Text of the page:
Specifically, because Netflix and Sony have reportedly shelved plans to make films with the actor, with a string of projects facing cancellation, and some upcoming films quietly shelved. Smith, 53, dazed the world last weekend when he stormed the stage of the Academy Awards and slapped Chris Rock after he made an ill-judged joke about the actor’s wife, Jada Pinkett-Smith. Will returned to his seat and repeatedly screamed: “Keep my wife’s name out your f***ing mouth!” while the astonished A-List audience watched on in shock, and the internet broke in two.

Will later apologised to Chris via social media and on Saturday announced that he had resigned from his position as a member of the Academy of Motion Picture Arts and Sciences, but as expected from the pulse of reactions on popular media, the worst is yet to come.

Will later apologised to Chris via social media and on Saturday announced that he had resigned from his position as a member of the Academy of Motion Picture Arts and Sciences, but as expected from the pulse of reactions on popular media, the worst is yet to come. The Hollywood Reporter claims that a Netflix film titled ‘Fast and Loose’ meant to star Smith has been shelved in light of the scandal. The film had originally been set to be directed by David Leitch, but he pulled out of the project a week before the Oscars sending Netflix into a frenzied search for a replacement.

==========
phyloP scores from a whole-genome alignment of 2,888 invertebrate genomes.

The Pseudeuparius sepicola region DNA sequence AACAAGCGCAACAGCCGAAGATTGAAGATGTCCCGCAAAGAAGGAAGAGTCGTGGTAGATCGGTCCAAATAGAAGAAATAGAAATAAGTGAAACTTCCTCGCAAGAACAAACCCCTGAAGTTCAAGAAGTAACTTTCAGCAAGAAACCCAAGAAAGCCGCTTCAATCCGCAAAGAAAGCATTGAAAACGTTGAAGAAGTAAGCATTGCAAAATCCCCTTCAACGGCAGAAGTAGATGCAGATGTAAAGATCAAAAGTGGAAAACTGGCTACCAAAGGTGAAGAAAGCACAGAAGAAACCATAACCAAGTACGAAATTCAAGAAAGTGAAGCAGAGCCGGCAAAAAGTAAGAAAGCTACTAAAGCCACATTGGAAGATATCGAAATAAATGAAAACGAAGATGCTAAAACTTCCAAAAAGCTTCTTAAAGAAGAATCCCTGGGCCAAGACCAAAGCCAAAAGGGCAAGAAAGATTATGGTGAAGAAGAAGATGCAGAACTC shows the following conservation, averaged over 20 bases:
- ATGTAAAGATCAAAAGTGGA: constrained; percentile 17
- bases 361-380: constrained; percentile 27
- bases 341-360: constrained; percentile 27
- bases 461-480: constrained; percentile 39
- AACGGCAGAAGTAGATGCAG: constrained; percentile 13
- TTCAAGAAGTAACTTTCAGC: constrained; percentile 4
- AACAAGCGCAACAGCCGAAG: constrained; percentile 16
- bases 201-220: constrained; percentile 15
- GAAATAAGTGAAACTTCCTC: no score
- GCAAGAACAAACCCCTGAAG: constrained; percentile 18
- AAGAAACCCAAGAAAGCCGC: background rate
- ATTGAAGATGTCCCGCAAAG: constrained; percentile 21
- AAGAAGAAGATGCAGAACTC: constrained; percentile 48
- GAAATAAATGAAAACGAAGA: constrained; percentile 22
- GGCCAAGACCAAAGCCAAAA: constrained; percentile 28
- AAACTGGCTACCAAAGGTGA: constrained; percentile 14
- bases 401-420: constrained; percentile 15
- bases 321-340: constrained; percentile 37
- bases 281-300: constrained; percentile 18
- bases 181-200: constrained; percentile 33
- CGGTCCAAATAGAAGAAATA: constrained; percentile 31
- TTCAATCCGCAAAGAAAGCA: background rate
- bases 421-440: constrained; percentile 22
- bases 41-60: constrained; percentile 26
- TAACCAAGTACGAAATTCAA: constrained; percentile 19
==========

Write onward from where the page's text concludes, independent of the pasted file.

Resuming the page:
It appears that Netflix was understandably wary of moving forward. It is unclear whether it will try to make the project with another star and director. TMZ also suggested that Smith’s other Netflix projects, namely ‘The Council’ and ‘Bright 2’ could also be tossed into the trash as a consequence of #SlapGate. To make matters worse, even frequent collaborator Sony is said to have canceled plans to make ‘Bad Boys 4’, all for the same reason.

The Smith family

Also being reported, is that the slapping incident has affected a project he has been working on at Apple+, one deep in post-production, a drama titled ‘Emancipation’ which tells the story of a runaway slave from a Louisiana plantation. The film had already been tipped to secure Will a second Best Actor Oscar nomination but the Hollywood Reporter now claims: “The streamer had planned a 2022 debut but has not dated its release.”